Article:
Google has invited U.S users to test the first Google ‘Magi’ experiment, where generative AI will take prominent positions in Google’s highly used and famous search engine results pages (SERPs). The search engine industry waited with bated breath during yesterday’s Google’s 2023 keynote, as the search engine giant looks to assert itself as the leader of search innovation due to the explosion in artificial intelligence.
The approach from Google is tentative. They are keen to emphasise in this announcement and in the test SERP that this is an ‘experiment’. This is partially as they will be increasingly under the microscope for any AI responses and currently seem continually being in OpenAI’s shadow. However, Google also announced their latest large language model update: PaLM 2, which will power Bard. Bard is also a waitlist-based experiment – Google will accrue data and look to close the gap with Bing & ChatGPT.
So, lets take a look at what’s changing.
Informational queries: the AI rich snippet
Let’s take a look at the existing SERP for ‘How long to spend at Bryce Canyon with kids?’ Above the fold, there is a small featured snippet of text with one clear citation link. This is accompanied with ‘People also ask’ expandable regions of related questions and the answers held within each expandable have citation links to where the content came from.
From Google’s blog, they show this exact query and give us an illustration of what an informational query might look like. We are given a large ‘Generative AI is experimental’ section with an extended AI answer. From there, the user can continue a journey with the AI with follow up questions or conversation. Google overlays a right hand sidebar that has 3 links with images. There is a set of ‘standard’ listings beneath the ‘AI snippet’.
Steve Bailey – Director of SEO Training at Spike commented, “AI is likely to have a profound impact on search. It may entirely change the search results we see and how content is surfaced. Both Microsoft and Google are taking similar steps with introducing AI into simple areas such as featured snippets but this is clearly only the beginning. Online businesses will have to adapt quickly to these changes with some revenue models under greater threat than others.”
Transactional queries: integrated AI assistant with Shopping Product listings
I was keen to take a look at a developed search that is shown on Google’s AI search engine announcement, where ‘ebikes in red for a 5 mile commute with hills’ leads to a more punchy head term in ‘ebikes in red’. Currently, the SERP has the Google Shopping carousel, image based search results which take you into a mix of sponsored/organic image results and then we’re into 10 blue links territory – over the years, perhaps a search like this have typically given us a mix of category/sub-category listings.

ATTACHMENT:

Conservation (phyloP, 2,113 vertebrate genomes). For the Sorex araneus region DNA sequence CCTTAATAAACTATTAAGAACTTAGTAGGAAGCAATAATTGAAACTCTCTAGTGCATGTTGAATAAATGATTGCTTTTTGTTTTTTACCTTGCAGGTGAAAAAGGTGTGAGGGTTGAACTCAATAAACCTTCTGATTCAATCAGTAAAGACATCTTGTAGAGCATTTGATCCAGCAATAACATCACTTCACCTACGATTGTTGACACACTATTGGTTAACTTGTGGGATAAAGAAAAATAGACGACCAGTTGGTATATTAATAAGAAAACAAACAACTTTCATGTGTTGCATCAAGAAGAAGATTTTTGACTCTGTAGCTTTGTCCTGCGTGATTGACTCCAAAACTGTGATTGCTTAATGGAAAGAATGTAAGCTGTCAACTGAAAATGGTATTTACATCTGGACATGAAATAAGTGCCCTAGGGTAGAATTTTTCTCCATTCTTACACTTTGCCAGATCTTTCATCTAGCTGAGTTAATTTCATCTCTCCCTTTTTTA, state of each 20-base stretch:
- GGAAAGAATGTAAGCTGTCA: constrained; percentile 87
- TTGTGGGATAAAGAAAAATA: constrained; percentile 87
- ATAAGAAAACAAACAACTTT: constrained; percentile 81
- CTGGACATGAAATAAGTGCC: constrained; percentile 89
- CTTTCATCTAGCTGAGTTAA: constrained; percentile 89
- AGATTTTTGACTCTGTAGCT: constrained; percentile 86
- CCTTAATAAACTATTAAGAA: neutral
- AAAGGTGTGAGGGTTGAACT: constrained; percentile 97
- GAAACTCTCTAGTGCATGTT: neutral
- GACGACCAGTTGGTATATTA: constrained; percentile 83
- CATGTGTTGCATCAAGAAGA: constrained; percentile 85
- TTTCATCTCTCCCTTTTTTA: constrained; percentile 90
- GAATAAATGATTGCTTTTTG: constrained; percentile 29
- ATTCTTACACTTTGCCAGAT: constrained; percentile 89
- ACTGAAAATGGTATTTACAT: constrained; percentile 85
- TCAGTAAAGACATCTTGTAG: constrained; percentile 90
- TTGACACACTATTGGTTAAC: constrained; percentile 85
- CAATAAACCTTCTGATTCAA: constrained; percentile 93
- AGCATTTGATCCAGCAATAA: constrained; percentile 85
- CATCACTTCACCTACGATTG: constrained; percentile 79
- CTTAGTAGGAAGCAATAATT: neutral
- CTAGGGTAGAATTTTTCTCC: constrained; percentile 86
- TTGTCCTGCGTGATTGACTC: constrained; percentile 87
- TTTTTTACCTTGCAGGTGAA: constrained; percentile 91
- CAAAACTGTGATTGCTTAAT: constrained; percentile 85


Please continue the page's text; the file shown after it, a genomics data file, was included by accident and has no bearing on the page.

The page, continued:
Shifting into ‘Generative AI is experimental’ world and we can see Google go with a very light touch snippet of text and then we are straight into product results and thought leadership style content in the right hand sidebar. It’s almost incomparable because ‘AI assistant’ mode is most definitely a different user experience that OpenAI (via ChatGPT) have pioneered for the masses. However, this is a deliberate illustration from Google that shows ecommerce webmasters that their transactional based traffic will be maintained.
Tom Nelson – Head of SEO at Spike added, “The announcements from Google yesterday show they certainly think the direction of travel is towards AI and they want to be in the driver’s seat. I think everyone in the industry was surprised to see Google get caught flat-footed when ChatGPT joined forces with Bing, and this looks like a big attempt at rectifying that.
Looking at the new SERPs it is going to be an interesting and potentially difficult few years for webmasters as everyone tries to get to grips with how AI search results will impact their traffic and more importantly their online revenue.”
Why Does This Matter
It has been a volatile year for big G; they’ve been forced to a quicker trajectory of change in their most valuable commercial entity: their SERP.
The direction that search engine tech from Google & Bing with the co-pilot concept is interesting, it’s pretty much an extension of personalised search with things like Google Discover. The feeling in the search industry is that some areas of the web that have seen decreases in clickthrough rate (CTR) in the past will continue to see things slide. Whether it is product reviews sites or conversational/question-led queries – I expect Google to manage this change gently. The preliminary user interface (UI) concepts look good – it will be fascinating to see if Google can deliver on the customer promise of ‘being the best’ in the area of AI search.